Discussing relationship status

By Persis Elavia

Does the following sound familiar?

A: Hey, I think we should talk.

B: All right, talk about what?

A: Well…us…I mean…like, where are we going?

B: (long pause) Uh…well, where do you think this is going?

A: I don’t know, I just want to make sure I’m not wasting my time with you…

B: Well, I like you, a lot. But I’m not sure if I want to have a relationship with you…I like hanging out with you and hooking up with you…but I don’t know if I’m ready for something more.

A: uhhhhh…

The above conversation, affectionately known as “Defining the Relationship” (DTR), is a painful but necessary step to a successful relationship. Or is it? It amazes me why people feel the need to define relationships that are still taking shape and growing each day. Very rarely does the traditional DTR provide a positive outcome; in fact, having it can bring a relationship to crashing halt. It is possible to have a meaningful relationship sans DTR, though. Don’t worry, all you Rules addicts, it will eventually occur. This new DTR won’t be like anything you’ve experienced before, so if you want to revel in relationship bliss, read on for the following don’ts of the DTR.

First, remember that you are an equal participant in the relationship. Therefore, if your partner wants to have the DTR before you’re ready, put it off. Say, “I’m really tired, can we talk about this later?” While seeming harsh at first, your partner will thank you later. The longer you let your relationship develop, the more easily the DTR will occur. Next, if you feel the urge to have the DTR within the first month of your relationship, stop. Think about kittens, calculus, or peanut butter. Then, sit down and contemplate why you’re craving a DTR. Did you two have a fight? Did you see him talking to another girl? You’re probably overreacting, so making a joke about the anxiety-producing event is a much better way to discuss your insecurities. Last, avoid having the DTR after hooking up. Physical intimacy raises your emotional level but also makes you highly irrational. Being a great kisser doesn’t mean she’s going to be the woman of your dreams.

In my experience though, the best results occur when you simply let the relationship happen. Girls and guys who need to classify worry me, because it’s so hard to define a relationship. Anything can be a relationship, so why do certain relationships need defining and others just happen? For example, if you’re a heterosexual girl, and you hang out with a girl in your bio class, do you spend the next month worrying about how she feels about you? Do you agonize over being just an acquaintance, wondering when you’ll move up to “friend” level? I hope you don’t. You probably devote little if no thought to the matter and just let the friendship progress.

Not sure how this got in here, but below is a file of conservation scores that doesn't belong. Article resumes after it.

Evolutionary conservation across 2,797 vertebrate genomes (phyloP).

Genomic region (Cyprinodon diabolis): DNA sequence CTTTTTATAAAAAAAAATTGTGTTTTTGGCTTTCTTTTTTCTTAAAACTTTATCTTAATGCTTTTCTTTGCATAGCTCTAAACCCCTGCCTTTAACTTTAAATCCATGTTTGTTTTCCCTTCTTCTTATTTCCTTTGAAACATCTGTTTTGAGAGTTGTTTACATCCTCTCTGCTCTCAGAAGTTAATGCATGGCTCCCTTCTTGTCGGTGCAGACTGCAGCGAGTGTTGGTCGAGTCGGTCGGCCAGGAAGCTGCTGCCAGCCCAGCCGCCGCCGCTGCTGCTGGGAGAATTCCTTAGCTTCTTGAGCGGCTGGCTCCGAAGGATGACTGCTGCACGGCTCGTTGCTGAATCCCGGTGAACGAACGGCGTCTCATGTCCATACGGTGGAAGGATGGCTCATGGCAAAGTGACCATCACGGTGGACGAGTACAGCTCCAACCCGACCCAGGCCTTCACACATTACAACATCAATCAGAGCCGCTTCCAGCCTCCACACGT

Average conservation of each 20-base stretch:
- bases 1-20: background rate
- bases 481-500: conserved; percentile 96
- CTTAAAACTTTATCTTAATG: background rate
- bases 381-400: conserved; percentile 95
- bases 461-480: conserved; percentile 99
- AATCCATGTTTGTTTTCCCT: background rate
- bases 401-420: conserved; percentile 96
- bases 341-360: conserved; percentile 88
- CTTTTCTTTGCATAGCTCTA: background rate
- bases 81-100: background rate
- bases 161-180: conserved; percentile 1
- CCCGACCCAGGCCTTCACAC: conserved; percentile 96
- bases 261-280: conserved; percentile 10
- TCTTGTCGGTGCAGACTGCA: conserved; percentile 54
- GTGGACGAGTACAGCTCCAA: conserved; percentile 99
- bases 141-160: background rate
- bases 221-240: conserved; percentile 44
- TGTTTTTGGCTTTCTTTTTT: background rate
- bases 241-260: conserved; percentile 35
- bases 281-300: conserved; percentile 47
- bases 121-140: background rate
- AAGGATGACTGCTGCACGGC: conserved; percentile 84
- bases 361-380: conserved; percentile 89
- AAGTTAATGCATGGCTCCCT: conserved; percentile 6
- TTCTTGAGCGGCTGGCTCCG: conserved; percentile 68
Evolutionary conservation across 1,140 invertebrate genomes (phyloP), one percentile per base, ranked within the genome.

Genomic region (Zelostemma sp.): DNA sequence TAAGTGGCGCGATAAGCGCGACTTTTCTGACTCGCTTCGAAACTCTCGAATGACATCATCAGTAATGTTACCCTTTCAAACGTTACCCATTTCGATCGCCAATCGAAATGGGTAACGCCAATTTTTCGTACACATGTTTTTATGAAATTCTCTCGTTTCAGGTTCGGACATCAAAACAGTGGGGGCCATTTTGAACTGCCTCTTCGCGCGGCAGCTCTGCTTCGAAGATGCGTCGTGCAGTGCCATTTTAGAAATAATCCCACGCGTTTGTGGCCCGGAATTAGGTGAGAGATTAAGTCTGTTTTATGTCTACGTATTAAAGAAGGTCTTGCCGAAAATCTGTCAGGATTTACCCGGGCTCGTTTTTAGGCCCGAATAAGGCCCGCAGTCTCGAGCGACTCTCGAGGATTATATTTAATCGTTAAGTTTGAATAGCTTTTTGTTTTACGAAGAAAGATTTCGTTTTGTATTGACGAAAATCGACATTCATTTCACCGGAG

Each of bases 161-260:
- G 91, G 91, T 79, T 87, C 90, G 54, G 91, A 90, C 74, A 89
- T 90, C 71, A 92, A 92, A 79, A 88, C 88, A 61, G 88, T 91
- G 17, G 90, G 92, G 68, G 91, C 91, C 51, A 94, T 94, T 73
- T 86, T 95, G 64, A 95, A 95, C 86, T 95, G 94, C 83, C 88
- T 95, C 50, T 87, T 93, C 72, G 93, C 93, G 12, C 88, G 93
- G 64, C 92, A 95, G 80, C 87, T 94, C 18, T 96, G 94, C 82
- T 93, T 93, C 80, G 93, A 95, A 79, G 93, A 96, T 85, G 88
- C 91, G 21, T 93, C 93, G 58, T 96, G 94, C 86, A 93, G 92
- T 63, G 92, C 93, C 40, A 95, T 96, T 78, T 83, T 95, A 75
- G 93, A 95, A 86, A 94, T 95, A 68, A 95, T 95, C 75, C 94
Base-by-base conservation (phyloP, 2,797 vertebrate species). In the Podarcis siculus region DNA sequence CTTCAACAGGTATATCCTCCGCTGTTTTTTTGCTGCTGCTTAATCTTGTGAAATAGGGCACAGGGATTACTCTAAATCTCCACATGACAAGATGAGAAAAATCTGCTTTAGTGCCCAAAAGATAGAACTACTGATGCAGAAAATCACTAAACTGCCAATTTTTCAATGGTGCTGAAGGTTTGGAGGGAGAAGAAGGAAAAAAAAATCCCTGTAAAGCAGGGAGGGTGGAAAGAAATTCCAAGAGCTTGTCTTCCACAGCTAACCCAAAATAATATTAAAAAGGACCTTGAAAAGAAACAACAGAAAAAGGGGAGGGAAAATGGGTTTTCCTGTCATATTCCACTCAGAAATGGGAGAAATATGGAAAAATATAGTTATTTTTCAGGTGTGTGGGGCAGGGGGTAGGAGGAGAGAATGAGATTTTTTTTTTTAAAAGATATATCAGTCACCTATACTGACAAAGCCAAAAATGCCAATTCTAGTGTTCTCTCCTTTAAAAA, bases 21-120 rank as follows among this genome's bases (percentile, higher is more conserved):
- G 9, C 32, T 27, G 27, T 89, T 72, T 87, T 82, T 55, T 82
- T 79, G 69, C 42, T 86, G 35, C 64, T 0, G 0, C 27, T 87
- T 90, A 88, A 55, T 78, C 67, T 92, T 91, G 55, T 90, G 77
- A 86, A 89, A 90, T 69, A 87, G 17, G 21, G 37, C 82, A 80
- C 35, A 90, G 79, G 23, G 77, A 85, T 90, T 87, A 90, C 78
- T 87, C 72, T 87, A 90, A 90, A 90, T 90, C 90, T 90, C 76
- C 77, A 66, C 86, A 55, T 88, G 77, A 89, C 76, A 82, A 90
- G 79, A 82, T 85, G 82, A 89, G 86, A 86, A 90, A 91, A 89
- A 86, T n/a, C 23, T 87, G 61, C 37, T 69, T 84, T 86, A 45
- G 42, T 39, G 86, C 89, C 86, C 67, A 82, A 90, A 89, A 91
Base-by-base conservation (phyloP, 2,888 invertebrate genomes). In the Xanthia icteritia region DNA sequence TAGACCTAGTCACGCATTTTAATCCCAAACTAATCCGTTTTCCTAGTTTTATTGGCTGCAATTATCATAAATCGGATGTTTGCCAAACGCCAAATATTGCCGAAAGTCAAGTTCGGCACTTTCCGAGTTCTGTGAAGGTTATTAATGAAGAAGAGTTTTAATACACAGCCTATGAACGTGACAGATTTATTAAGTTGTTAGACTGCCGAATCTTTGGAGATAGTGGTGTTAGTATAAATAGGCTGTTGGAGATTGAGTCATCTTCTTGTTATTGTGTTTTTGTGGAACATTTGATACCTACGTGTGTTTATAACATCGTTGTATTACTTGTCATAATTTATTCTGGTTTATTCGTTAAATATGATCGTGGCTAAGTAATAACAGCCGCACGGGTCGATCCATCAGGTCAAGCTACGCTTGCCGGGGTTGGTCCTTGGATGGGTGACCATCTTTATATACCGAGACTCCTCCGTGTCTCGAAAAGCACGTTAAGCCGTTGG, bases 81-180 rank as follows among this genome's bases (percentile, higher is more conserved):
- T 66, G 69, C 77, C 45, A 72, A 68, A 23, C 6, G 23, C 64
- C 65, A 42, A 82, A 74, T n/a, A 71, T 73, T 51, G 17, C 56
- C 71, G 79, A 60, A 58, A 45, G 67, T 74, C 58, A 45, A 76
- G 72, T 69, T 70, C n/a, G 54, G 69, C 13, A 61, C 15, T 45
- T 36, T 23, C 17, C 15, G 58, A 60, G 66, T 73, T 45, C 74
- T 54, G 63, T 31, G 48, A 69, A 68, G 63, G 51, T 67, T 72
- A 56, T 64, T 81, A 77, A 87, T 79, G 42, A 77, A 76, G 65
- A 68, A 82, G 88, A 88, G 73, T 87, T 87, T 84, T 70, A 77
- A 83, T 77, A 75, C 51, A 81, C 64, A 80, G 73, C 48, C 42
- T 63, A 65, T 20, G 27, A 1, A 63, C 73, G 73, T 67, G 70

Why is that when it comes to dating, we have an internal meltdown? It seems that we put too much of ourselves in the relationship from the beginning, thus creating a vulnerability that didn’t exist before. As your relationship progresses, you’ll find common interests and likes, you may disagree, and you may fight. However, you’ll certainly realize whether you could see yourself being with that person for an extended period of time. Plus, certain cues will totally show our partner’s feelings. Does he kiss you in public? Does she tell stories about you? Do his friends always say hi to you? Has he ever included you in his future plans?

If you’ve received a few of these signals, then you, my friend, are ready for the DTR. But do not follow the traditional DTR; the new one is so much easier. The next time you introduce your dude or dudette to a friend of yours, say, “Hey, this is my…? (look at him or her confusedly),” with a questioning lilt in your voice and a smile. If he reacts negatively, you know that this boy is either going to need more time or you’re just going to get of rid of him. Most likely though, he won’t even notice that you called him your boyfriend, because in his head, you two have been together ever since the first time he skipped class to be with you and then made out with you in the C-Shop.